Monday, October 30, 2006

Let the dead bury their dead

I know it's Monday and I should be toiling away at my job, thinking about bringing home a large rasher of bacon, double-checking the kids' Halloween costumes, deciding what to do about the brand new fake fingernails I bit off in a weekend fit of pique.

For some reason I am perseverating on the subject of death, especially the death of a child. I watched an interesting film last year about how Americans handle the dead bodies of their loved ones. I, of course, had never questioned how we do things until I saw this film and realized that we are one of the only cultures that whisks away our corpses, tags 'em, drains 'em, pumps 'em full of some other liquid, gives 'em a bad hairdo, an even worse makeup job, dresses them in their least favorite outfit, sticks them in an incredibly expensive and garish casket and dumps 'em in the ground really really quickly. In short, we turn our dead over to complete strangers, nearly instantaneously, and by the time we lay them to rest, still firmly in the denial phase, they bear no resemblance to the one we've known and loved. We give ourselves no real opportunity to grieve, to come to terms, to "give up" the body and take hold of the spirit.

Other cultures allow the deceased to take up residence in the living room. Propped up, perhaps, in their favorite chair, dressed in their normal clothes. Friends, colleagues, family are able to hang around, to view the body, to hold the hand, stroke the hair, feel the pain and the loss. I understand that after a few days, as the cheeks and eyes have become sunken and there is no sense of life whatsoever, those of us left behind are able to make peace with the fact that this body IS NOT our little boy or girl or father or mother or sister or brother. This is, in fact, a shell. An earthly vessel. We have time to grieve the loss, to let go of the body and embrace the spirit.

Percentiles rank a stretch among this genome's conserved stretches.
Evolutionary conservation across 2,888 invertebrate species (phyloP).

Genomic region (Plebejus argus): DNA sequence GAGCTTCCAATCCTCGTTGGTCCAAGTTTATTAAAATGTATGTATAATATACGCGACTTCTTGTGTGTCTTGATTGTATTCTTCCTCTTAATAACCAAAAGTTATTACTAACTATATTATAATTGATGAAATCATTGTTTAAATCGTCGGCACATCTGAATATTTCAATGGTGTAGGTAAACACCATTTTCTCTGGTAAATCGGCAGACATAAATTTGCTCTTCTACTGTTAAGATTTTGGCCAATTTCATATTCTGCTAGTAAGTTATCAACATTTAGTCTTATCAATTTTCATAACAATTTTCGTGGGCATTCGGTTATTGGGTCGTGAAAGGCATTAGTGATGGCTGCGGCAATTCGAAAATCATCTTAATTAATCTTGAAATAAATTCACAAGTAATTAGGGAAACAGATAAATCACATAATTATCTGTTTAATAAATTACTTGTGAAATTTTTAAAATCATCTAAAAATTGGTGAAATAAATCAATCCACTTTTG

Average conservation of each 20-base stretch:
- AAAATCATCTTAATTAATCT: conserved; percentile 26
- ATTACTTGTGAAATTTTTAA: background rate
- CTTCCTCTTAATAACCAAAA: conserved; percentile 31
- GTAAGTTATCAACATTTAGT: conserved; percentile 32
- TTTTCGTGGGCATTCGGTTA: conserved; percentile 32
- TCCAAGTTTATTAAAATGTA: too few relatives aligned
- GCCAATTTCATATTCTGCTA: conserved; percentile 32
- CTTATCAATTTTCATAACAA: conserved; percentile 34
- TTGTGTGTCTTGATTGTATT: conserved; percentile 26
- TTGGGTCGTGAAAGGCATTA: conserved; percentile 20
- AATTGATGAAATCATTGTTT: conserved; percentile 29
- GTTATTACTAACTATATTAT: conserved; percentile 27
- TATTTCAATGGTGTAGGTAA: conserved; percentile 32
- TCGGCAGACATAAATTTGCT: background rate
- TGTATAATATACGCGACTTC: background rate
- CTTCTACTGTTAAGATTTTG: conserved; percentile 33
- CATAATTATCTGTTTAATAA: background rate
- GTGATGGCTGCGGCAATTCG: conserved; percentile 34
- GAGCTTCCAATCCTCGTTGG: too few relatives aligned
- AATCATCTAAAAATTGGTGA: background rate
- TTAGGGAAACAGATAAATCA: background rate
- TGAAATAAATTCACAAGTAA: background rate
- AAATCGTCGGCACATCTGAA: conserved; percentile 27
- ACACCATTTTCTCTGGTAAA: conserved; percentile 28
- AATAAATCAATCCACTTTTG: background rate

Of course, the funeral business, just like the wedding business or any of the other "ritual" businesses that are so ingrained in American culture, doesn't want us to consider anything besides the norm. Five thousand dollar caskets are expected because, after all, we loved Uncle Joe and want only the best for him. What a fucking scam.

Note to anyone who knows and loves me......When I die, please choose a very simple pine casket, perhaps lightly distressed just for effect, dress me in my flannel pajamas, put my hair in pigtails. Give people a few days to come by to look at me, hold my hand, tell me how they've loved me, how they've hated me, whatever they'd like to say.

When everyone has had enough time to comprehend that the body is not me, that I'm waltzing with Jesus, or dirty dancing with Satan, or whatever people do in the afterlife, dump me in a hole that you've all dug together in the back yard. That would make me happy.

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